Word-of-Mouth, Insights, Customer Loyalty Big Benefits of Online Communities

July 28, 2008

This article is included in these additional categories:

Retail & E-Commerce | Social Media

The greatest value of online communities is they increase word-of-mouth (35%), increase brand awareness (28%), bring new ideas into the organization faster (24%) and increase customer loyalty (24%), according to a survey of organizations using online communities.


“The 2008 Tribalization of Business” study was conducted by Beeline Labs, Deloitte and the Society for New Communications Research.

The greatest obstacles to making a community work are not related to technology or funding, the study found; rather, getting people involved in the community (51%), finding enough time to manage the community (45%), and attracting people to the community (34%) were cited most:


Interestingly, management was not cited as a major obstacle: Just 9% of respondents said that their management was unwilling to share with community members.

“At conferences around the world we’ve heard marketers say that their biggest challenge is executives’ resistance because they fear losing control,” said Lois Kelly, a Beeline Labs partner. “But this research indicates that this may not be as big of an issue as marketers think. Clearly the bigger challenge is focusing the community around a purpose that people want to contribute to and be involved with – and devoting the right resources to promote and support the community.”

What Contributes Most to Effectiveness

The features cited as contributing most to community effectiveness:


  • Ability for community members to connect with other like-minded people: 54%
  • Ability for members to help others: 43%
  • The community is focused around a hot topic or issue: 41%
  • Quality of the community manager/community management team: 33%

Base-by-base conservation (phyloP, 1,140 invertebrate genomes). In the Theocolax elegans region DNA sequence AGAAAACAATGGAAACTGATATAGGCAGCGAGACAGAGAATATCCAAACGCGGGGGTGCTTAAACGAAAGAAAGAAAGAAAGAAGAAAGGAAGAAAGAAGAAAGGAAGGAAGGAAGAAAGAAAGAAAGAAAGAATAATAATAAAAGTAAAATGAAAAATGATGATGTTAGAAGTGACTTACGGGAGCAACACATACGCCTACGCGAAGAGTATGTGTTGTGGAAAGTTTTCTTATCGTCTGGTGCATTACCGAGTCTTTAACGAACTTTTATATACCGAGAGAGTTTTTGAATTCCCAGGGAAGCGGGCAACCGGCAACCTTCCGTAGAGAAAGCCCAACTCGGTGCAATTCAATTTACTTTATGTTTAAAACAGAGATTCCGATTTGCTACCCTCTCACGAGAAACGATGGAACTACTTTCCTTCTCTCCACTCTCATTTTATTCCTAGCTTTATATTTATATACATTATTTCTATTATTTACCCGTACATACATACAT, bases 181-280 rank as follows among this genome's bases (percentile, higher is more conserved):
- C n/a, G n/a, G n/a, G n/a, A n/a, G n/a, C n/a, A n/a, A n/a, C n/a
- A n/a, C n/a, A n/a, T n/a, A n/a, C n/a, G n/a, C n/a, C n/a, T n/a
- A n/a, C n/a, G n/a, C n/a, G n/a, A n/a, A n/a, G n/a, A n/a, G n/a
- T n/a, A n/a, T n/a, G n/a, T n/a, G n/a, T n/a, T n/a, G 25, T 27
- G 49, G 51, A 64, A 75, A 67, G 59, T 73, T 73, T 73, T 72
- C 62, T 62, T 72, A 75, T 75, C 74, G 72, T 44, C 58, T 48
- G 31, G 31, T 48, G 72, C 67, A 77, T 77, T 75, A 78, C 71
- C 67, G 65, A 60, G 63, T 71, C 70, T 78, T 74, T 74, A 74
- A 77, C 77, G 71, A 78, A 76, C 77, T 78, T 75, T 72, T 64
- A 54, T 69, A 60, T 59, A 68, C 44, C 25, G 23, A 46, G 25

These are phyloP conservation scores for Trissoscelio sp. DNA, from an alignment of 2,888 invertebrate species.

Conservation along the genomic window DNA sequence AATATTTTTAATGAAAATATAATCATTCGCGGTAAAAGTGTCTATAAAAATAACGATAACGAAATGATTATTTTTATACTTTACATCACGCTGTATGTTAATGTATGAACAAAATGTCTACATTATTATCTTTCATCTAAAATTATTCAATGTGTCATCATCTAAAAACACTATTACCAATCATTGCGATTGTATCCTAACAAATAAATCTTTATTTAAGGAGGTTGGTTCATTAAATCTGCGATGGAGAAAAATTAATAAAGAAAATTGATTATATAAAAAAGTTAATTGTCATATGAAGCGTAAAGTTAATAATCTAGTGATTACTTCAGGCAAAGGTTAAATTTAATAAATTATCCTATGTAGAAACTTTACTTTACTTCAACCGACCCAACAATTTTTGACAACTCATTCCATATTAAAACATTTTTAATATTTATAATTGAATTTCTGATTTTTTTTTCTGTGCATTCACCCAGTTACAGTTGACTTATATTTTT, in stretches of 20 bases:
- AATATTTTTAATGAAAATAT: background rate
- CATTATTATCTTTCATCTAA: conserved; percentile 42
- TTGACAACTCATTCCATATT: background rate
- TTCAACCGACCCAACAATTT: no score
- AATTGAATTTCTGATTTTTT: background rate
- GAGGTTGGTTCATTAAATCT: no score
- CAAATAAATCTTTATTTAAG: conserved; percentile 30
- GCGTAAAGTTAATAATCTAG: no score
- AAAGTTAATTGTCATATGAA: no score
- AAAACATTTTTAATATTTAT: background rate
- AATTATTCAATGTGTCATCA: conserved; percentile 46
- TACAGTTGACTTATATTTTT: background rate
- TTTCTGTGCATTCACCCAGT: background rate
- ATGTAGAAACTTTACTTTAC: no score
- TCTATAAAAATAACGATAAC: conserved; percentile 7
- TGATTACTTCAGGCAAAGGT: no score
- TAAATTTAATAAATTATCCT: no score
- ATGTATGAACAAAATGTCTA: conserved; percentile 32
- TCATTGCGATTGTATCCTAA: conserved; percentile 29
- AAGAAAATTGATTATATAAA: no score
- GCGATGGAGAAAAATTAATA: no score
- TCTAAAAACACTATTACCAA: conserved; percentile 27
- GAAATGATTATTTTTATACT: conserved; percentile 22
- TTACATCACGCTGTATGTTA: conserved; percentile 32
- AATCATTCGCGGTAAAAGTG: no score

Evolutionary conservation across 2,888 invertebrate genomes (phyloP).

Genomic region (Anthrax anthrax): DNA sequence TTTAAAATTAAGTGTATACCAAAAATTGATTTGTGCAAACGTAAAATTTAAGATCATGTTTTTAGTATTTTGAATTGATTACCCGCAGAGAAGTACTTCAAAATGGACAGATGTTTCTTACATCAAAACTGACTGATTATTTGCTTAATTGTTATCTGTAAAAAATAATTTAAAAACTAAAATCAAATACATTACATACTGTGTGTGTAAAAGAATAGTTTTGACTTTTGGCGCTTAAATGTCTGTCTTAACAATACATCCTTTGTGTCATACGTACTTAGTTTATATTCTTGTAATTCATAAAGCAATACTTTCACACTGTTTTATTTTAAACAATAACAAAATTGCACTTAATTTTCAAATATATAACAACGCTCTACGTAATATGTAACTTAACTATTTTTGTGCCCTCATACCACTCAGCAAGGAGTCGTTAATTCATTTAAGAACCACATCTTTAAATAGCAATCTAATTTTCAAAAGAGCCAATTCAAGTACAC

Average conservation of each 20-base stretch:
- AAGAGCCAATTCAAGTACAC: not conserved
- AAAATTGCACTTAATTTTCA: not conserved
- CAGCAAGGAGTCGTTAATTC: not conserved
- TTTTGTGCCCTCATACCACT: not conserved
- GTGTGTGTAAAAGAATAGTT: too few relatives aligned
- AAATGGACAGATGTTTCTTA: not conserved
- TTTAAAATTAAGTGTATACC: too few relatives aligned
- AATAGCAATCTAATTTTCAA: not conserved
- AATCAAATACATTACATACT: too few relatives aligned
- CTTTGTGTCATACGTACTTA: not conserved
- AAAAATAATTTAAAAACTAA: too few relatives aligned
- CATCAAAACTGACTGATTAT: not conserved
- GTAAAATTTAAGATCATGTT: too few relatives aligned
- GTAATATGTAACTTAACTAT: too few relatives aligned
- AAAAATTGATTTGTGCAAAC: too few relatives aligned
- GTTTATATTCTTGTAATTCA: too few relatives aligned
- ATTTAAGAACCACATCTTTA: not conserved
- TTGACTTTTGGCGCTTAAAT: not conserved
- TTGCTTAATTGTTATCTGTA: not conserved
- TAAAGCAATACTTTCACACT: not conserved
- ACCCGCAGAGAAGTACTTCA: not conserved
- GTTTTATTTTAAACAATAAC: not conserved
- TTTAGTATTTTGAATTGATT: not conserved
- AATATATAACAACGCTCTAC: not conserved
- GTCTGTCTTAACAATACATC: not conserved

Measurement: Mix of Hard and Soft Measures – and Disconnects

Just as most marketers use diverse measures to assess overall marketing effectiveness, so is there diversity in how they are measuring the effectiveness of online communities. The top business measures being used:

  • Greater awareness: 49%
  • Number of new ideas from the community: 41%
  • More referrals: 28%
  • Increased sales attributable to the community: 26%

The top analytic measures:

  • Number of visitors: 63%
  • Number of “active” users: 58%
  • How often people post/comment: 57%
  • Number of registered users: 49%
  • How often people visit: 45%

“One interesting discovery was the apparent inconsistency between what organizations set as goals and what they actually measure,” commented Francois Gossieaux, a partner at Beeline Labs, and Senior Fellow with the Society for New Communications Research.

“We also noticed mismatches between what respondents set as goals and the investments they actually make, as well as between their goals and the talent that they deploy against the community initiatives.”

Key Takeaways

  • A majority of community efforts are more focused on improving top-line revenue than reducing costs.
  • Communications-related benefits seem to dominate the objectives, and are achieved most successfully.